# Going Functional: Higher-order functions

###
Bruno Oliveira
*Updated on *
・4 min read

**Introduction**

Functional programming has been taking the world of software development by storm. The concept is not new, and it predates the advent of high-level programming languages as we know them, taking its roots in **lambda calculus**.

In this series, I'll aim to explain some functional programming concepts, and apply them to some problems, to show just how easy it can make the expression of concepts central to many domains where programming is used and as a bonus, how simple the code using it becomes, once one is familiar with its concepts.

**The Problem**

I will use this problem to exemplify the important concept of *higher-order functions* in the context of FP (functional programming, for short).

This problem was asked by Jane Street.

cons(a, b) constructs a pair, and car(pair) and cdr(pair) returns the first and last element of that pair. For example, car(cons(3, 4)) returns 3, and cdr(cons(3, 4)) returns 4.

Given this implementation of cons:

`def cons(a, b): def pair(f): return f(a, b) return pair`

Implement car and cdr.

So we need to implement two functions, `car`

and `cdr`

that return the first and second elements of a pair, respectively.

First, some concepts. (Sidenote: *This* explains the meaning behind the names for these functions. Blame late 50s :D )

**Functions, closures... higher-order functions**

**Simple functions**

A function in its most common form, can be seen as a small, cohesive unit that does some task, and can or not, produce a result to be used somewhere else.

```
def f(a,b):
return a+b
```

Our function `f`

above, takes two arguments and returns as a result the sum of the two.

This is a simple function, since it returns a value as a result.

**Closures**

A closure can be seen as a data structure holding together a function and it's surrounding environment (scope). Looking at the HaskellWiki, we get this definition:

A closure, the opposite of a combinator, is a function that makes use of free variables in its definition. It 'closes' around some portion of its environment.

In the Lambda Calculus, there are functions that have "free variables", meaning that they use variables that were not passed as direct parameters to them. Functions with free variables are what we call "closures" in this case.

In our example problem, the inner function, `pair`

is a closure, since it uses the variables `a`

and `b`

that are defined on the outer scope (at the `cons`

level).

**Higher-order functions**

A closure can be seen as a particular example of a *higher-order function*, it receives some parameters as input, and it's return result is a function in itself, which can be used and passed around as any other variable would.

Here's what happens in the Python interpreter:

```
>>> def cons(a, b):
... def pair(f):
... return f(a,b)
... return pair
...
>>> myfunc = cons(1,2)
>>> myfunc
<function pair at 0x7f05403e6758>
```

So, we can see that `myfunc`

is a variable of type function.

This makes sense, since we see that the inner function `pair`

is returned from calling `cons`

.

However, we can also see two more things:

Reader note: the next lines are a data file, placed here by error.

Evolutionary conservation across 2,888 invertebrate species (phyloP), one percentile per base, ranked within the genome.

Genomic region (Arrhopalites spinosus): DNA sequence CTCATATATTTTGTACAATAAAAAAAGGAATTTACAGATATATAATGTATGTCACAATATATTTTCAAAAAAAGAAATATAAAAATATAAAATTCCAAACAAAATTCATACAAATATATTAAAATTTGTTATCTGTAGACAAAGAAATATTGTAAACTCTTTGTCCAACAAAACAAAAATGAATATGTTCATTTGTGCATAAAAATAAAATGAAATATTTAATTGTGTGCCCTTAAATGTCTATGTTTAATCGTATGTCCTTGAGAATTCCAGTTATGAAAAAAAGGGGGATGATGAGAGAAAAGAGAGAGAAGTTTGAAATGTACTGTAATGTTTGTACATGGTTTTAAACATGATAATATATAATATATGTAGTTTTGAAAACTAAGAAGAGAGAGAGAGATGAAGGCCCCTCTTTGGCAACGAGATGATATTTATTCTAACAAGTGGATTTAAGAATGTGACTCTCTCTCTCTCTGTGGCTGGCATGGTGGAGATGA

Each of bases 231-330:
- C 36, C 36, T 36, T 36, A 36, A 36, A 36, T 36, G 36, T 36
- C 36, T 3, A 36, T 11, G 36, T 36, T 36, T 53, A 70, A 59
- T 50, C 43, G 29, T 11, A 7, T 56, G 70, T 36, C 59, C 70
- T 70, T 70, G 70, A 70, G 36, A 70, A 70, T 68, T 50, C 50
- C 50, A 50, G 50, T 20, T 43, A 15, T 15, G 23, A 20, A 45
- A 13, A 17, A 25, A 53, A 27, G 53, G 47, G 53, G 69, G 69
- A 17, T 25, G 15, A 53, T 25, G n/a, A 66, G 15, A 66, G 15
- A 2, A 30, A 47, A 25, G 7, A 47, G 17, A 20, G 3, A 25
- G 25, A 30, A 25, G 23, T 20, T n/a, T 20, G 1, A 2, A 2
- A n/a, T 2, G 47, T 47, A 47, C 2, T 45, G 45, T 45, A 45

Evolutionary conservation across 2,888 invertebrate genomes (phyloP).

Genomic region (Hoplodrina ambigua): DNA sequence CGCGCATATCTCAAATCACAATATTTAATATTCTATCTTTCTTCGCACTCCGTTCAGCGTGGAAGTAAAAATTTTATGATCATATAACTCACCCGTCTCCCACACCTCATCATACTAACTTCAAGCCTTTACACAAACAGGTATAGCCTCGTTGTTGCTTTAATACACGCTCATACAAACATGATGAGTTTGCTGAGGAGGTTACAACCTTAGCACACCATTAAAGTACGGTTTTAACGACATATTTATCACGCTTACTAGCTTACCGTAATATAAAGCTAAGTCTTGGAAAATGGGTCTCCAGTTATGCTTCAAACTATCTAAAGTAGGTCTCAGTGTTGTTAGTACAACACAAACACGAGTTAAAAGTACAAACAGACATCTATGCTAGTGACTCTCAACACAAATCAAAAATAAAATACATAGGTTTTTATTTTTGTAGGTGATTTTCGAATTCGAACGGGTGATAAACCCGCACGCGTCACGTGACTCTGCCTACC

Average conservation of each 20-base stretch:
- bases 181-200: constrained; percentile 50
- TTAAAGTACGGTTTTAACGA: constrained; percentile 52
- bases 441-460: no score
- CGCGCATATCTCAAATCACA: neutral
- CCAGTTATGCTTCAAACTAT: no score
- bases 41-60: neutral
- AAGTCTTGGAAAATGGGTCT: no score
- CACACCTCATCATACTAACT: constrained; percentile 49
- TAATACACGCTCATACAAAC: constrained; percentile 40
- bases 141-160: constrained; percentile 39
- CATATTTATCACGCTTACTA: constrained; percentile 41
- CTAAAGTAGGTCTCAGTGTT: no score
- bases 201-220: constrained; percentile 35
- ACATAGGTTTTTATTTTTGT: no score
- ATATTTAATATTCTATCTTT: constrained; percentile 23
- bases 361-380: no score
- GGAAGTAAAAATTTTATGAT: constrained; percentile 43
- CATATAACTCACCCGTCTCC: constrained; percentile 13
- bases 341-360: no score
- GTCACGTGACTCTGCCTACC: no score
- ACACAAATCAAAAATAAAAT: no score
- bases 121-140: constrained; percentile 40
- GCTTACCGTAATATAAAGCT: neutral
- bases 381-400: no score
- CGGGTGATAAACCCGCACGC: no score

`pair`

itself receives a function,`f`

as its argument, and, since it's a closure, it makes use of the arguments that are on a different scope and "closes" them within its own scope, by calling f with those arguments.To solve the problem at hand, we will need to pass functions to functions.

**A simple example of using higher-order functions**

So let's now assume we want a function `maxOfTwo`

that receives a `pair`

as its argument and returns the largest element of the two.

Since we know we will need to pass a function to a function, let's first define what we need: a function to carry the operation of returning the largest argument of the two passed to it:

```
>>> def maxOfTwo(a,b):
... if a >= b:
... return a
... else:
... return b
...
>>> maxOfTwo(4,5)
5
>>> maxOfTwo(5,5)
5
>>> maxOfTwo(55,5)
55
>>> x = maxOfTwo(1,2)
>>> x
2
```

So we can now use our function, assign variables to its return value, and it all works.

Now, to pass this function as argument to `cons`

, we can pass our function object as argument of our previously defined variable `myfunc`

:

```
>>> myfunc = cons(1,2)
>>> myfunc(maxOfTwo)
2
```

Note how we are doing something interesting here:

*we are using functions as values*

In FP, a function can receive other functions and treat them as normal values that are passed around.

This is a very powerful idea because it allows to create very abstract and generic runtime constructs that allow for a lot of flexibility.

So to conclude, to solve our problem, `car`

should receive a function that receives two arguments and returns the first one, and `cdr`

, the second one:

Using closures, we can get this solution:

```
>>> def car(p):
... def getFirst(x,y):
... return x
... return p(getFirst)
...
>>> car(cons(3,4))
3
>>>
```

```
>>> def cdr(p):
... def getSecond(x,y):
... return y
... return p(getSecond)
...
>>> cdr(cons(3,4))
4
>>>
```

**Conclusions**

I hope you understood some new things and hope you understand a bit more about closures, higher-order functions and how to apply them.

In the next installment, I'll discuss lambda functions, and we will see how to implement powerful functional constructs with what we already know!

Brilliant!

Thanks, I'll definitely write more about functional programming! :)